RWE to inform value decision-making: Learnings from ICER’s 24-month reassessment pilot
Ashley Jaksa, MPH
Scientific Partnerships Lead, Aetion
Mandy Patrick, MS
Senior Principal Scientist, Product, Aetion
In its 2020 Value Assessment Framework, the Institute of Clinical and Economic Review (ICER) stated its intent to pilot the use of real-world evidence (RWE) for reassessments of drugs that received accelerated approval from the U.S. Food and Drug Administration (FDA). ICER’s goal in this pilot is to “supplement the comparatively limited evidence base that often accompanies accelerated approvals with RWE” to address uncertainties and provide a more comprehensive view of the drug’s comparative and cost-effectiveness.
RWE-powered reassessments are on the forefront of the shift from health technology assessment (HTA) to health technology management. ICER and other global HTA bodies (e.g., NICE in the UK, CADTH in Canada, and TLV in Sweden), and even payers (e.g., the Centers for Medicare and Medicaid Services), are using coverage with evidence development and managed entry agreements to prompt industry to generate additional evidence post launch that will further inform reimbursement decision-making.
Here we discuss the key learnings from ICER’s first reassessment pilot—a collaboration with Aetion to evaluate three Hereditary Angioedema (HAE) treatments—and what the industry can expect as agencies move to assessing drugs at multiple stages of the lifecycle.
Topic selection and process
ICER focused on the following criteria for selecting a topic for the reassessment pilot:
- Drug(s) were approved through FDA’s accelerated approval pathway,
- Topic area that ICER had reviewed at least 24 months prior, and
- Cases where RWE could be used to reduce uncertainty and potentially improve the cost-effectiveness model.
For the pilot, HAE fit these criteria. ICER reviewed Cinyrze®, Haegarda®, and Takhzyro™ as long-term prophylaxis treatments to prevent attacks for HAE in 2018.
The original report noted a number of uncertainties that could substantially impact the cost-effectiveness of the three treatments. For example, the 2018 cost-effectiveness model was highly sensitive to baseline attack rates of patients before starting prophylaxis. There was also uncertainty around the percentage of patients who would switch to less frequent dosing of Takzyro if they were attack-free for six months, which FDA recommended in the drug’s label. The RWE study set out to address these uncertainties.
ICER publicly posted the RWE protocol and updated Model Analysis Plan, and contacted the manufacturers of the three products for comments before the analysis began.
RWE results and impact
One of the main objectives of the RWE analysis was to determine the frequency of HAE attacks before patients started prophylaxis treatment. We looked at severe attacks (requiring ED visits/hospitalization) and mild attacks (outpatient, home nurse, or self-administered, on-demand treatment). The analysis found the average baseline attack rate was 1.88 attacks per patient per month, which was lower than the rates observed in randomized controlled trials (RCTs) and were used in the 2018 cost-effectiveness model. Sensitivity analysis showed this rate to be stable. Exploratory analysis supported the effectiveness of prophylaxis therapy, as 77 percent of person-months were free of severe attacks after initiation of prophylaxis. Analysis also showed that, consistent with the label, 48 percent of patients who initiated Takhyzyro reduced dosing from bi-weekly to every four weeks, which lowers the acquisition cost of the drug.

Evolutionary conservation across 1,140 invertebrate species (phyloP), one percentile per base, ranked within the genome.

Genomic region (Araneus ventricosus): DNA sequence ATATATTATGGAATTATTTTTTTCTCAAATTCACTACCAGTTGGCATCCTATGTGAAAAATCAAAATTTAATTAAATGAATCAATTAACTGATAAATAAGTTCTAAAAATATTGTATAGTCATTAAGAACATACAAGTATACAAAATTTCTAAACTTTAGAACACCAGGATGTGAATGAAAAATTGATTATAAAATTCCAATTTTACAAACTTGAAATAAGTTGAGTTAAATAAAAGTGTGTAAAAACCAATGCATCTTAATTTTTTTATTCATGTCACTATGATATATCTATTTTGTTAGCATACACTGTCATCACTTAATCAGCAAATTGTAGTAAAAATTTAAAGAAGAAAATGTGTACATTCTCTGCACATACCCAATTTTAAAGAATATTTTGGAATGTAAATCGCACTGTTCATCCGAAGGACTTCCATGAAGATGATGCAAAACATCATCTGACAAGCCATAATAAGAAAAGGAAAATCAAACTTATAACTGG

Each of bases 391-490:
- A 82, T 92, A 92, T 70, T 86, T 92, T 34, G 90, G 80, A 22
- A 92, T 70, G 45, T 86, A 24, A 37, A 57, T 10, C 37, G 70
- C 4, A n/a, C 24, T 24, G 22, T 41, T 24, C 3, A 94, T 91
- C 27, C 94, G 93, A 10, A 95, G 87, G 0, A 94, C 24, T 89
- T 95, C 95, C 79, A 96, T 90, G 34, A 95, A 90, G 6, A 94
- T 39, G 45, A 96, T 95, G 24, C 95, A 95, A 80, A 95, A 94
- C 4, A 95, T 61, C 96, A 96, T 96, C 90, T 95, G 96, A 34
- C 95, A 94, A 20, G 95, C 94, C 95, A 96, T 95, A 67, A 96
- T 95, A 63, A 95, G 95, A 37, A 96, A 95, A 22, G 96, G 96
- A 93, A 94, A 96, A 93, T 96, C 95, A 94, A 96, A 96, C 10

As baseline attack rates were a driver of cost-effectiveness, the model results showed that the incremental cost-effectiveness ratio of these three HAE therapies was higher than the original 2018 model. Larger discounts off the list price are needed (52 – 75 percent) in order for the drugs to be considered cost-effective at ICER’s thresholds.
Learnings and key takeaways for biopharma
The RWE results provided timely and relevant inputs based on real-world patient experience to inform the cost-effectiveness model. For example, the 2018 cost-effectiveness model included inputs for HAE patient age based on studies published three to 11 years ago compared to the more recent RWE results. The 2018 model used average weights for men and women from a large U.S. based population study, whereas the RWE study looked at weight specifically for HAE patients. Finally, RCT patient populations are often different from patients in the real world, so understanding real-world baseline HAE attack rates is important for understanding the cost-effectiveness of these products in clinical practice.
Given the uncertainty in comparative effectiveness at time of launch, especially for drugs that receive accelerated approvals, HTA bodies and payers are looking for additional evidence post-launch to address unanswered questions and shift toward a world in which they assess drugs at multiple points across time. This creates a large opportunity for RWE to play a role in decision-making. Biopharma manufacturers should anticipate knowledge gaps in their clinical development programs and leverage the opportunity to conduct RWE studies to inform assessments in the future. By planning RWE studies and communicating plans with decision-makers, biopharma manufacturers can potentially help shape future evidence generation requirements from HTA bodies and payers, and influence the way RWE is incorporated into decision-making.